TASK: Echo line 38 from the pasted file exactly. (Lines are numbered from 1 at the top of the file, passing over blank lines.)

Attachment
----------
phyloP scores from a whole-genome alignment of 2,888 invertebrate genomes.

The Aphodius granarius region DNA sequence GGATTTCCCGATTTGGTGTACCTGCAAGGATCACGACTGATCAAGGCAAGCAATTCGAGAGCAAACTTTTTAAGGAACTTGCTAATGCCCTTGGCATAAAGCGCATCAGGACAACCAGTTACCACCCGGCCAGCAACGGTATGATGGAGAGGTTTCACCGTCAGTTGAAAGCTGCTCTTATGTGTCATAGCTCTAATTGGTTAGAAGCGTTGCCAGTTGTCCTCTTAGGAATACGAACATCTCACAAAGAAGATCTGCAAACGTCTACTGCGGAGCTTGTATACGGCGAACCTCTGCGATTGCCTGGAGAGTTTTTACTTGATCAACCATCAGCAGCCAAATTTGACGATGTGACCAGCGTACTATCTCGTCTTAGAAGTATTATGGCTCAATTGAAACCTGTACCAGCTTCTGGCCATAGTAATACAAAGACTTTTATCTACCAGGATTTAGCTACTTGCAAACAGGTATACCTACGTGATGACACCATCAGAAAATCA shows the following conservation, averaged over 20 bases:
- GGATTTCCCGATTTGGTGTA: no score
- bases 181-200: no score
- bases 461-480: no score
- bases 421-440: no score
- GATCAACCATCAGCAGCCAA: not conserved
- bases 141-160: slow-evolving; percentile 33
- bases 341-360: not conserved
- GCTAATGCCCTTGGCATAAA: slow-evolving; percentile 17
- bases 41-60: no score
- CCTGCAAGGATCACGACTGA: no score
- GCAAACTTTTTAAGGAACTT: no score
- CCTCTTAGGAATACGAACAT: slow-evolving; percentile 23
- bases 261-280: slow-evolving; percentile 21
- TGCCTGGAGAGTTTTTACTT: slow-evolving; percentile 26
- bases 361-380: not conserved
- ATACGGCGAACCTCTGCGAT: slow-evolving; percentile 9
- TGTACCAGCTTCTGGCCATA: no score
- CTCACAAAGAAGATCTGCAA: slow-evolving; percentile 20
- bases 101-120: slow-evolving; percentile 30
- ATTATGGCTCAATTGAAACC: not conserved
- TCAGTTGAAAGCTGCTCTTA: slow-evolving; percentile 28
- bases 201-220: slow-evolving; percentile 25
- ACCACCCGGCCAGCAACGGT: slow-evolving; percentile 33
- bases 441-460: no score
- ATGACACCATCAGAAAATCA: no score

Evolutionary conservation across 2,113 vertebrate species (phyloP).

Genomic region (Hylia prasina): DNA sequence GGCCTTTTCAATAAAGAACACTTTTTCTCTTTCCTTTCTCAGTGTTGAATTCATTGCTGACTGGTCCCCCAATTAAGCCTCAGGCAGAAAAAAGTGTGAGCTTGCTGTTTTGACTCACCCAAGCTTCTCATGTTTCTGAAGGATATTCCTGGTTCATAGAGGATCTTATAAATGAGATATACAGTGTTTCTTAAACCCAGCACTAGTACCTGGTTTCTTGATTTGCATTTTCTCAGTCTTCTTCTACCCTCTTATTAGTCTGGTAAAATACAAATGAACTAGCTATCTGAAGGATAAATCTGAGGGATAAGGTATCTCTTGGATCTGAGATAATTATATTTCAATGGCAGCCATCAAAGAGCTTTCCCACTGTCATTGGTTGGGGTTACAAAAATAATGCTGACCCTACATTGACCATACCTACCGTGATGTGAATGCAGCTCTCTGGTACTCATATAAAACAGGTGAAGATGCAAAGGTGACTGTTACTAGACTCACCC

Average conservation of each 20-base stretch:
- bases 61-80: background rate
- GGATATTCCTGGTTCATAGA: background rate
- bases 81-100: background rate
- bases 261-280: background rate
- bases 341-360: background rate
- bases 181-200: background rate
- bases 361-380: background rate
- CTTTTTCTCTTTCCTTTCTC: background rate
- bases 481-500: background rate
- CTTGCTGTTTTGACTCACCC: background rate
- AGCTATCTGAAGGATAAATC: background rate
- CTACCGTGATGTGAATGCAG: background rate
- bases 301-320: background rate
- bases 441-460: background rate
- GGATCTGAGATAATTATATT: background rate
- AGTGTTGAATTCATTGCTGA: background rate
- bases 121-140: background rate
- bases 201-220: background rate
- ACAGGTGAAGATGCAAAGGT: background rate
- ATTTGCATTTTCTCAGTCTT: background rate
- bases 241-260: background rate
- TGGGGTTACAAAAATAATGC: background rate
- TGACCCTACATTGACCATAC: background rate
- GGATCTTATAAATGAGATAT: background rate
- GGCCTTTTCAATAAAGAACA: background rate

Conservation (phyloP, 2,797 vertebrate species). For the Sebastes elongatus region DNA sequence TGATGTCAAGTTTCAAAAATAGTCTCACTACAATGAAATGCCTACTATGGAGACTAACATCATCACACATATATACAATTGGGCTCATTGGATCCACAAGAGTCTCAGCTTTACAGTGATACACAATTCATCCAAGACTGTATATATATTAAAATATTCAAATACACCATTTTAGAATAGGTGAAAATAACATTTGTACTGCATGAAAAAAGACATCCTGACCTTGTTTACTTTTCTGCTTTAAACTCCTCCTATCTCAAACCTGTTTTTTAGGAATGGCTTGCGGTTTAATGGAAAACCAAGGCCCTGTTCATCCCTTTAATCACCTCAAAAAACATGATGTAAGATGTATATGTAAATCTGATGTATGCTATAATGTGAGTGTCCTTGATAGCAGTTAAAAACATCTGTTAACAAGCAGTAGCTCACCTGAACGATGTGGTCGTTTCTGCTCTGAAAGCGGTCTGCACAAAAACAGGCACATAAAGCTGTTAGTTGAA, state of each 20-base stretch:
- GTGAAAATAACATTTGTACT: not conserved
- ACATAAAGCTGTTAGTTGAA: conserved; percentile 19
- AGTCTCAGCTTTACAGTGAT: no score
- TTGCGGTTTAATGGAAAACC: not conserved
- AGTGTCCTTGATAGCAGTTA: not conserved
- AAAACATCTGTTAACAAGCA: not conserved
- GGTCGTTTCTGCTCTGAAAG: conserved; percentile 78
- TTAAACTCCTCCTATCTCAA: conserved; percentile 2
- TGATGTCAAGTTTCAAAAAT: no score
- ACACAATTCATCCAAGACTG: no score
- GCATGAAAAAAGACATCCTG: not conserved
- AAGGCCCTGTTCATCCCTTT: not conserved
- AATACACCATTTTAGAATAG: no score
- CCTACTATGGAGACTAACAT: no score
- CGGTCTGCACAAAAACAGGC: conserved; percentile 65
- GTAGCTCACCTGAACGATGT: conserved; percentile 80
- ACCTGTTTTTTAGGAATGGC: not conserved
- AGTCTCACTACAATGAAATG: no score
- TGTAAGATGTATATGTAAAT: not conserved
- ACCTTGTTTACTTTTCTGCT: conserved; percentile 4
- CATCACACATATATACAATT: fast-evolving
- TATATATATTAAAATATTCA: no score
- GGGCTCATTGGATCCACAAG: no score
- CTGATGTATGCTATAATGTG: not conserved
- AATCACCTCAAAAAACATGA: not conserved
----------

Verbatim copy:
- CTTTTTCTCTTTCCTTTCTC: background rate